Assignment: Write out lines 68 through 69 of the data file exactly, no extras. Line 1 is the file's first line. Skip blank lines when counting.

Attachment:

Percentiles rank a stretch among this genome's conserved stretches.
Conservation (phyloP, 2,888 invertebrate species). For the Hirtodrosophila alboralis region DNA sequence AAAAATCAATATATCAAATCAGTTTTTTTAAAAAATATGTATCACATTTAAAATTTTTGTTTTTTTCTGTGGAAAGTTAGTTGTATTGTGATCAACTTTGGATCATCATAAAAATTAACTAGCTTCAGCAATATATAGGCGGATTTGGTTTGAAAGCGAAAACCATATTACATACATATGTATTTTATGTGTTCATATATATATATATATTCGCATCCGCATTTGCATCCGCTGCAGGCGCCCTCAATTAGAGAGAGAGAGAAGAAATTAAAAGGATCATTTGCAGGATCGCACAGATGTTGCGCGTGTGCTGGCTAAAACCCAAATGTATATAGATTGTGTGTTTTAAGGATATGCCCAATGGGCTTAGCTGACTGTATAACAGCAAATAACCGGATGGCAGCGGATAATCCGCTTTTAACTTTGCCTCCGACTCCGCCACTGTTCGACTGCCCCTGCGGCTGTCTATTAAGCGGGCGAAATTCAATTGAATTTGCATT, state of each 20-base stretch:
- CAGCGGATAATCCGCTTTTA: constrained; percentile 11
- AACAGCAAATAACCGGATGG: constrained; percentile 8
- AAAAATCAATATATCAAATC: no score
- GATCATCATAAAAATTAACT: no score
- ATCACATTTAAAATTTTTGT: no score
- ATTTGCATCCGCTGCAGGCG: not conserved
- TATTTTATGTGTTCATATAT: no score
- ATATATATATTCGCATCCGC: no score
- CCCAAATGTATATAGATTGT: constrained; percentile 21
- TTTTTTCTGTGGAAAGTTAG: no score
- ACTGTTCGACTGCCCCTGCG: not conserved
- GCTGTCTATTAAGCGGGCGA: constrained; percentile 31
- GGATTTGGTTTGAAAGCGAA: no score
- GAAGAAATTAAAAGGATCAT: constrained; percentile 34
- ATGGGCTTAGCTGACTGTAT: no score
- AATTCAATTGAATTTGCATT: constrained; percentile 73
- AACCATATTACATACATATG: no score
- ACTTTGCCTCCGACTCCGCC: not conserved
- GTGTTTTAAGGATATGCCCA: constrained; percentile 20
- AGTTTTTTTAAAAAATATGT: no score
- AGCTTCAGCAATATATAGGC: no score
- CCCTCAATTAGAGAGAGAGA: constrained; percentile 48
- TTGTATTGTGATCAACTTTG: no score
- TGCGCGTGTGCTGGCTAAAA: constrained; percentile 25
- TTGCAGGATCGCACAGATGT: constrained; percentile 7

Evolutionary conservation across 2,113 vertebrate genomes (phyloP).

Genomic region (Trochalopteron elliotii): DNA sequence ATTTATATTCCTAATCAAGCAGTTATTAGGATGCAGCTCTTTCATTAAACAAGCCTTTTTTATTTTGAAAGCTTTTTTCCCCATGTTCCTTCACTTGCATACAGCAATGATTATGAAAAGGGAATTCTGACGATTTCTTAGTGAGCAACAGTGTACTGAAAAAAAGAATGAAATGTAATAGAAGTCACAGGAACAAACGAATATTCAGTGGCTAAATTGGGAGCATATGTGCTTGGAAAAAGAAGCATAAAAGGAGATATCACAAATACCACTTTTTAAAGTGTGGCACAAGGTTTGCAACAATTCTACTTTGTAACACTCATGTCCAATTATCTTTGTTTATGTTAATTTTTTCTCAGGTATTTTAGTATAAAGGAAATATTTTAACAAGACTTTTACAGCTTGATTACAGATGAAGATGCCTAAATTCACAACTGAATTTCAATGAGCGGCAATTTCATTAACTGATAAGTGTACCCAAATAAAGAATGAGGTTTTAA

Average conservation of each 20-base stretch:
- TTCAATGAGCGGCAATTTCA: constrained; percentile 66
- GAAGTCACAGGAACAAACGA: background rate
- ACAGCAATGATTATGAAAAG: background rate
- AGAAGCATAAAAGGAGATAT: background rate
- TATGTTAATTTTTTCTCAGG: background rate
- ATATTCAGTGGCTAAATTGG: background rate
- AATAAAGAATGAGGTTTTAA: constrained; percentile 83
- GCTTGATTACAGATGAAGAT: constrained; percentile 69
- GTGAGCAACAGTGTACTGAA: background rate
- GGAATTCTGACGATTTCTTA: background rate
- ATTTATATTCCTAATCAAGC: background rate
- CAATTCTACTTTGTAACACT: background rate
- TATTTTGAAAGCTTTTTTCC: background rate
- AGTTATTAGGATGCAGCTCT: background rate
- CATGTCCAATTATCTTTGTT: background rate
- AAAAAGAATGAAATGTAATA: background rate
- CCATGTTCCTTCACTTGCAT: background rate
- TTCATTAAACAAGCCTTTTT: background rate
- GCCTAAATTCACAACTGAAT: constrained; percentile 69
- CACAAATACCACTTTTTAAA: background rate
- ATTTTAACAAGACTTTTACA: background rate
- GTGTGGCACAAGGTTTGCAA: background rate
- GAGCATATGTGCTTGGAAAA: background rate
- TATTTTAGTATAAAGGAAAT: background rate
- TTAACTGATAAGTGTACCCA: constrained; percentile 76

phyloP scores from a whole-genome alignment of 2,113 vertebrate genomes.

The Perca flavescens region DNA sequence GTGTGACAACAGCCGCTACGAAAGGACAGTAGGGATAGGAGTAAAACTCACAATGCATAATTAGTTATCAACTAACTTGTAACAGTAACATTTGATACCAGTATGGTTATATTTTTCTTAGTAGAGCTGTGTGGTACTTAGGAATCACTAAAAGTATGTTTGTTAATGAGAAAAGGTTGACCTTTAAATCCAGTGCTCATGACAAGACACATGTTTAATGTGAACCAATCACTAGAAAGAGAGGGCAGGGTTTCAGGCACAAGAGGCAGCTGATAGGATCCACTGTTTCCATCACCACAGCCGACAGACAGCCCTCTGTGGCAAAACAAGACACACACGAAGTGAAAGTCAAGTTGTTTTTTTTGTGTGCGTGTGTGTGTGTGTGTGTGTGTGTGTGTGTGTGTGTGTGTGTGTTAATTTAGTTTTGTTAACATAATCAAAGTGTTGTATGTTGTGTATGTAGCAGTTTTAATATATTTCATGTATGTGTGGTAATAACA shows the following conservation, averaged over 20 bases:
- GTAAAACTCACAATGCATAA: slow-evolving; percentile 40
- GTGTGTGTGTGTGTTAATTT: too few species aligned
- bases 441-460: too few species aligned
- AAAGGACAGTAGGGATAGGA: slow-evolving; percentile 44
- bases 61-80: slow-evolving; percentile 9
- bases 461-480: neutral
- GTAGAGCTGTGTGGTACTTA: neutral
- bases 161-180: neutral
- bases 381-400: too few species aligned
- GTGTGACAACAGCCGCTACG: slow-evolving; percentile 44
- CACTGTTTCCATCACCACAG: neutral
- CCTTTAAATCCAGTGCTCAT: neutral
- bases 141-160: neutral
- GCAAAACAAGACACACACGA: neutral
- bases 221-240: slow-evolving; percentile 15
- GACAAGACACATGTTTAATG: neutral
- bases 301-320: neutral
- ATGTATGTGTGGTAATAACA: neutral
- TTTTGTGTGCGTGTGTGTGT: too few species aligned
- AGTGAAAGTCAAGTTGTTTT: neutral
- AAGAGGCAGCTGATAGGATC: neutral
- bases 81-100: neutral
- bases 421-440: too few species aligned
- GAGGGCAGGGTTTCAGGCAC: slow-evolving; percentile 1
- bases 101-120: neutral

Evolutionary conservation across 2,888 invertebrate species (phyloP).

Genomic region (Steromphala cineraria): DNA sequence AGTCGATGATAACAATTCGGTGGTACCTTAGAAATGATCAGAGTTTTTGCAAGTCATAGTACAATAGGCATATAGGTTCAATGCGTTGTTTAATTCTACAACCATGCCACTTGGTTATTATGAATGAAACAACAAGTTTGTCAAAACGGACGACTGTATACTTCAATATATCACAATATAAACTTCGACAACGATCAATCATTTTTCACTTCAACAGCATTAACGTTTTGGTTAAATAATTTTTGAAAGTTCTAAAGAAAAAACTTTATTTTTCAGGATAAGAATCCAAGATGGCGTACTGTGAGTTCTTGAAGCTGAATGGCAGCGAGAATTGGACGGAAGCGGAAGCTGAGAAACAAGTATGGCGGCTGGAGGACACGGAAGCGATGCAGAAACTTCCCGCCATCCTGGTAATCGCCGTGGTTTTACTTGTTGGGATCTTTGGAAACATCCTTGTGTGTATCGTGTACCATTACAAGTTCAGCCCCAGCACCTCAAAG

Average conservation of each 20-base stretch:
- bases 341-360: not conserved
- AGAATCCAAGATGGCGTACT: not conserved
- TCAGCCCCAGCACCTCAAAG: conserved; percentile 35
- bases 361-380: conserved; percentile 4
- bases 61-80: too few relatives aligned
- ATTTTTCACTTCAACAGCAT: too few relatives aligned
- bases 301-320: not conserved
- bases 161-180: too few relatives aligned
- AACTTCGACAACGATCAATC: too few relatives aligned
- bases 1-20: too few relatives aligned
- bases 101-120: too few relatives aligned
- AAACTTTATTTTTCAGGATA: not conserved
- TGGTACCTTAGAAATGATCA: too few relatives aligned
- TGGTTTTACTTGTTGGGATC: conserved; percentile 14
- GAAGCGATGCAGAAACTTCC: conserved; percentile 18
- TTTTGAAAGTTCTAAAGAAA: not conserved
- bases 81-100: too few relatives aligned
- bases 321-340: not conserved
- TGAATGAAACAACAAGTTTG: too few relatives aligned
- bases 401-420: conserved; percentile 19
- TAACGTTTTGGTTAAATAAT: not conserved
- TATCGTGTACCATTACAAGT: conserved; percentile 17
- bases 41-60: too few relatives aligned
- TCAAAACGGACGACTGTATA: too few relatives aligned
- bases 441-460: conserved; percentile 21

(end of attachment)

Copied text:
- CACTGTTTCCATCACCACAG: neutral
- CCTTTAAATCCAGTGCTCAT: neutral